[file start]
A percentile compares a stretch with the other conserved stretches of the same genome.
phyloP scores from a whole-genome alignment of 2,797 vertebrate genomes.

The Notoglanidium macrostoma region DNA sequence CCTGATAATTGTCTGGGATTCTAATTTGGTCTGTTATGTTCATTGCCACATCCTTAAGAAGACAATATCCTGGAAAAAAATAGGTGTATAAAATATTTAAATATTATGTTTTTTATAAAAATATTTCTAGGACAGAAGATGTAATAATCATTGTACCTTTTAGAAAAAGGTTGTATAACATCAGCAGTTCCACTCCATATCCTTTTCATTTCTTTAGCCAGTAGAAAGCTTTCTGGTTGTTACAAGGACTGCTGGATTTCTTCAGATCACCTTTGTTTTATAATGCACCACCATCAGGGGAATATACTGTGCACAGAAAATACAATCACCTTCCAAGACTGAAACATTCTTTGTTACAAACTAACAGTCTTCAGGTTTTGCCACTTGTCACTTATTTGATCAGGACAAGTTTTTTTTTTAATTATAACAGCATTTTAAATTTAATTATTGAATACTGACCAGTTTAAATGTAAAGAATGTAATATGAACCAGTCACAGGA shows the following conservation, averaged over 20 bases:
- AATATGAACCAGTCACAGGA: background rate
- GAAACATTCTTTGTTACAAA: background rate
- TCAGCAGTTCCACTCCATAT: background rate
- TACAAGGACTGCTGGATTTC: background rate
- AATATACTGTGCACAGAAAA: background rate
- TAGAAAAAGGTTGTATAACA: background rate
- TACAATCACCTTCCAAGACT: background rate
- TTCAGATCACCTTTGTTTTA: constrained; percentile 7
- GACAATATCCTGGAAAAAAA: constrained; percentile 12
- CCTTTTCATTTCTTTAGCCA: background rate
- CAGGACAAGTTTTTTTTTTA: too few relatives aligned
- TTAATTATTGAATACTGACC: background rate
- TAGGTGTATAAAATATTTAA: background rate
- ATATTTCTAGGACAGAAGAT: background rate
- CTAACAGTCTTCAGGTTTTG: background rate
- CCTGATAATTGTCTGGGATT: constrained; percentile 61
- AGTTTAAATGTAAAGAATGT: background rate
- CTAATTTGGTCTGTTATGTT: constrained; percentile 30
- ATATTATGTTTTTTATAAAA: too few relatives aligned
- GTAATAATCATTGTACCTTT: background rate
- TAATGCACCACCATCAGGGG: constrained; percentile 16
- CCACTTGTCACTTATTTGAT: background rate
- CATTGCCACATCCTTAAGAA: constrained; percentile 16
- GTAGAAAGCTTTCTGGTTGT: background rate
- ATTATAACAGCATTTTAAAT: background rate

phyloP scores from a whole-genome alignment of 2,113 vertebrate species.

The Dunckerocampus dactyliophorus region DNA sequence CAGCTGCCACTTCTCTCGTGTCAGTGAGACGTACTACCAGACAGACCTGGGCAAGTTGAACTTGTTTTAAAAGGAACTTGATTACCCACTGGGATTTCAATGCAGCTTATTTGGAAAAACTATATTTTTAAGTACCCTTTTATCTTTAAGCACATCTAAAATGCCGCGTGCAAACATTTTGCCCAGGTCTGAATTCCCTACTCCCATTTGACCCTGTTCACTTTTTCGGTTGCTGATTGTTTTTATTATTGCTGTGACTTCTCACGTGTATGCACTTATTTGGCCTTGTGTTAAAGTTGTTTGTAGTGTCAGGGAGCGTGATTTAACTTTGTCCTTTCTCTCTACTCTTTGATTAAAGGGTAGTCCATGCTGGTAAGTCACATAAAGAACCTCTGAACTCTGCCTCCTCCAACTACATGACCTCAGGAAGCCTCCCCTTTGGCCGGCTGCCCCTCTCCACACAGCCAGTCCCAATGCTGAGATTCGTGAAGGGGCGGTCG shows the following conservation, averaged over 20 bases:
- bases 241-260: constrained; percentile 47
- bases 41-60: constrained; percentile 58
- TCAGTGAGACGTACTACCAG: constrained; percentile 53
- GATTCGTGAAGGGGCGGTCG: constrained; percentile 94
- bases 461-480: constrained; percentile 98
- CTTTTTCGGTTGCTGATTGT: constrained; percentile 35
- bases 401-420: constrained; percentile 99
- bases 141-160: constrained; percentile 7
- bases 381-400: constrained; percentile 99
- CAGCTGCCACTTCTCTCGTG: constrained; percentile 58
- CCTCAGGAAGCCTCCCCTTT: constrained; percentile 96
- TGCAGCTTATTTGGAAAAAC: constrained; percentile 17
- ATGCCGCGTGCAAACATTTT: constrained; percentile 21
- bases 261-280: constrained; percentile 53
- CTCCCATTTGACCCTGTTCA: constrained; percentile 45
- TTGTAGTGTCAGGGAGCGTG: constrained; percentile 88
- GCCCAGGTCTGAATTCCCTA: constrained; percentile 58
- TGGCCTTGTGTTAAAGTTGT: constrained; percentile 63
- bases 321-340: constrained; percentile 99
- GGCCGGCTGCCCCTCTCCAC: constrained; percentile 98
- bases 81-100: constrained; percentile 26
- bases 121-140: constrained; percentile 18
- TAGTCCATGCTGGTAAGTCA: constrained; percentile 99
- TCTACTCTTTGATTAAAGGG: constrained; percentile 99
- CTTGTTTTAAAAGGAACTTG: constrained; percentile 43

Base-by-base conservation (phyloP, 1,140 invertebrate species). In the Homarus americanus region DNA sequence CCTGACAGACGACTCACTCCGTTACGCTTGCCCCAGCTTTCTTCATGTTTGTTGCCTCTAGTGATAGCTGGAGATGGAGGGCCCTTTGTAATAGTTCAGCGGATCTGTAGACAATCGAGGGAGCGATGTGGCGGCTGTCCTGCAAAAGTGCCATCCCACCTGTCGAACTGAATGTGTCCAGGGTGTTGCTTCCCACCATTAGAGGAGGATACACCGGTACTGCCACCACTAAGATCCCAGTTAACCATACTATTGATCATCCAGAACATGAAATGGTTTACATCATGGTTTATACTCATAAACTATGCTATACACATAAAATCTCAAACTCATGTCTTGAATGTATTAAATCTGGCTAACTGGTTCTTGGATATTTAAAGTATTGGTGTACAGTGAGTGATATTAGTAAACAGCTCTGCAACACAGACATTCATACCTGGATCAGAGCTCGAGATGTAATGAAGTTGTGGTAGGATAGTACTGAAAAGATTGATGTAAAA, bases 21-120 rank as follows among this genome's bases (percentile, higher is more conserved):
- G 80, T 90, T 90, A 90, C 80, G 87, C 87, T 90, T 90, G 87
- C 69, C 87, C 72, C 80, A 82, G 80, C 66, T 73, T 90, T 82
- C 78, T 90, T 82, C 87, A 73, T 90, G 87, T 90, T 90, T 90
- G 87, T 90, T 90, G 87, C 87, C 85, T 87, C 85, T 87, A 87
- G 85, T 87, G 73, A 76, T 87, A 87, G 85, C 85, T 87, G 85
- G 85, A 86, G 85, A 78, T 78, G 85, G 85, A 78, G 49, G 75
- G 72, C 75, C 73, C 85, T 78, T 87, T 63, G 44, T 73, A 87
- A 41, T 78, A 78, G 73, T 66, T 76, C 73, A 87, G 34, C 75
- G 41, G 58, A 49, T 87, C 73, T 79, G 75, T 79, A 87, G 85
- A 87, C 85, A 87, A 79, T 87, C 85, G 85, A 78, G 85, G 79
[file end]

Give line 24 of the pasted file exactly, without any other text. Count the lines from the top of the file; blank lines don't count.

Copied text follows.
- TAATGCACCACCATCAGGGG: constrained; percentile 16